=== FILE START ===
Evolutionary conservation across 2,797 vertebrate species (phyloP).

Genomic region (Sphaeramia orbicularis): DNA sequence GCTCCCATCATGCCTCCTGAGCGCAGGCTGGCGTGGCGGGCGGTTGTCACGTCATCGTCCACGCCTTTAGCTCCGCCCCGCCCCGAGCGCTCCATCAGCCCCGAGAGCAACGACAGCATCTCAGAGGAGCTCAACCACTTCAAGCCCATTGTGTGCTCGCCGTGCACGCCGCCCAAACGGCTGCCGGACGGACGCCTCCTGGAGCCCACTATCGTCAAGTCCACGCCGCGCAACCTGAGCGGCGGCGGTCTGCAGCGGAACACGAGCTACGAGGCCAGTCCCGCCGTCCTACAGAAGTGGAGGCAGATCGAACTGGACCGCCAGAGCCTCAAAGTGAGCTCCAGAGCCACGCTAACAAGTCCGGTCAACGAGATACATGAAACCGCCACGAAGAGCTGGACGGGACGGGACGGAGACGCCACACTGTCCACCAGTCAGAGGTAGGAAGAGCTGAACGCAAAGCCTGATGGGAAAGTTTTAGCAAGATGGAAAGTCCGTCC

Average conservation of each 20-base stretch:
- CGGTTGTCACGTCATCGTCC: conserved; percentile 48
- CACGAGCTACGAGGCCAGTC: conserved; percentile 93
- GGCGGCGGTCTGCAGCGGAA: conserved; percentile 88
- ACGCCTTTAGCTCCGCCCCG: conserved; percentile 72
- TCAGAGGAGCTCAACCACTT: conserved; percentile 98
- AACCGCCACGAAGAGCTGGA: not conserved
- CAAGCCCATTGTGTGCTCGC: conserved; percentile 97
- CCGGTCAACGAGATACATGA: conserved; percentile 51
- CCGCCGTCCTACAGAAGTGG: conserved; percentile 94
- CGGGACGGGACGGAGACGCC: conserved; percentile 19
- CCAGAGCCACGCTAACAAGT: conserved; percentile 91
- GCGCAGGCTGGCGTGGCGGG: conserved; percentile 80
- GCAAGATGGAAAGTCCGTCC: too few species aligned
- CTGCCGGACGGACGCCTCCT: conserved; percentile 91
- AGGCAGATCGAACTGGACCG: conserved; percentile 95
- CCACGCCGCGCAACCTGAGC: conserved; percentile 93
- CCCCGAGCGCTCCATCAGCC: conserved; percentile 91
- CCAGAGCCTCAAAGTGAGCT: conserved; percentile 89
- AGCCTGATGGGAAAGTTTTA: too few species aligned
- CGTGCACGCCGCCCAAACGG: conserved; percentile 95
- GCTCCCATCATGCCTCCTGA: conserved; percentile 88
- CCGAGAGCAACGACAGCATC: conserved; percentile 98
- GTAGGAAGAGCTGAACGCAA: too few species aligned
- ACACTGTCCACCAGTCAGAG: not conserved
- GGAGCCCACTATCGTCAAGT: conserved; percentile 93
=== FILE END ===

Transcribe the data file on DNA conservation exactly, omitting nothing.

Evolutionary conservation across 2,797 vertebrate species (phyloP).

Genomic region (Sphaeramia orbicularis): DNA sequence GCTCCCATCATGCCTCCTGAGCGCAGGCTGGCGTGGCGGGCGGTTGTCACGTCATCGTCCACGCCTTTAGCTCCGCCCCGCCCCGAGCGCTCCATCAGCCCCGAGAGCAACGACAGCATCTCAGAGGAGCTCAACCACTTCAAGCCCATTGTGTGCTCGCCGTGCACGCCGCCCAAACGGCTGCCGGACGGACGCCTCCTGGAGCCCACTATCGTCAAGTCCACGCCGCGCAACCTGAGCGGCGGCGGTCTGCAGCGGAACACGAGCTACGAGGCCAGTCCCGCCGTCCTACAGAAGTGGAGGCAGATCGAACTGGACCGCCAGAGCCTCAAAGTGAGCTCCAGAGCCACGCTAACAAGTCCGGTCAACGAGATACATGAAACCGCCACGAAGAGCTGGACGGGACGGGACGGAGACGCCACACTGTCCACCAGTCAGAGGTAGGAAGAGCTGAACGCAAAGCCTGATGGGAAAGTTTTAGCAAGATGGAAAGTCCGTCC

Average conservation of each 20-base stretch:
- CGGTTGTCACGTCATCGTCC: conserved; percentile 48
- CACGAGCTACGAGGCCAGTC: conserved; percentile 93
- GGCGGCGGTCTGCAGCGGAA: conserved; percentile 88
- ACGCCTTTAGCTCCGCCCCG: conserved; percentile 72
- TCAGAGGAGCTCAACCACTT: conserved; percentile 98
- AACCGCCACGAAGAGCTGGA: not conserved
- CAAGCCCATTGTGTGCTCGC: conserved; percentile 97
- CCGGTCAACGAGATACATGA: conserved; percentile 51
- CCGCCGTCCTACAGAAGTGG: conserved; percentile 94
- CGGGACGGGACGGAGACGCC: conserved; percentile 19
- CCAGAGCCACGCTAACAAGT: conserved; percentile 91
- GCGCAGGCTGGCGTGGCGGG: conserved; percentile 80
- GCAAGATGGAAAGTCCGTCC: too few species aligned
- CTGCCGGACGGACGCCTCCT: conserved; percentile 91
- AGGCAGATCGAACTGGACCG: conserved; percentile 95
- CCACGCCGCGCAACCTGAGC: conserved; percentile 93
- CCCCGAGCGCTCCATCAGCC: conserved; percentile 91
- CCAGAGCCTCAAAGTGAGCT: conserved; percentile 89
- AGCCTGATGGGAAAGTTTTA: too few species aligned
- CGTGCACGCCGCCCAAACGG: conserved; percentile 95
- GCTCCCATCATGCCTCCTGA: conserved; percentile 88
- CCGAGAGCAACGACAGCATC: conserved; percentile 98
- GTAGGAAGAGCTGAACGCAA: too few species aligned
- ACACTGTCCACCAGTCAGAG: not conserved
- GGAGCCCACTATCGTCAAGT: conserved; percentile 93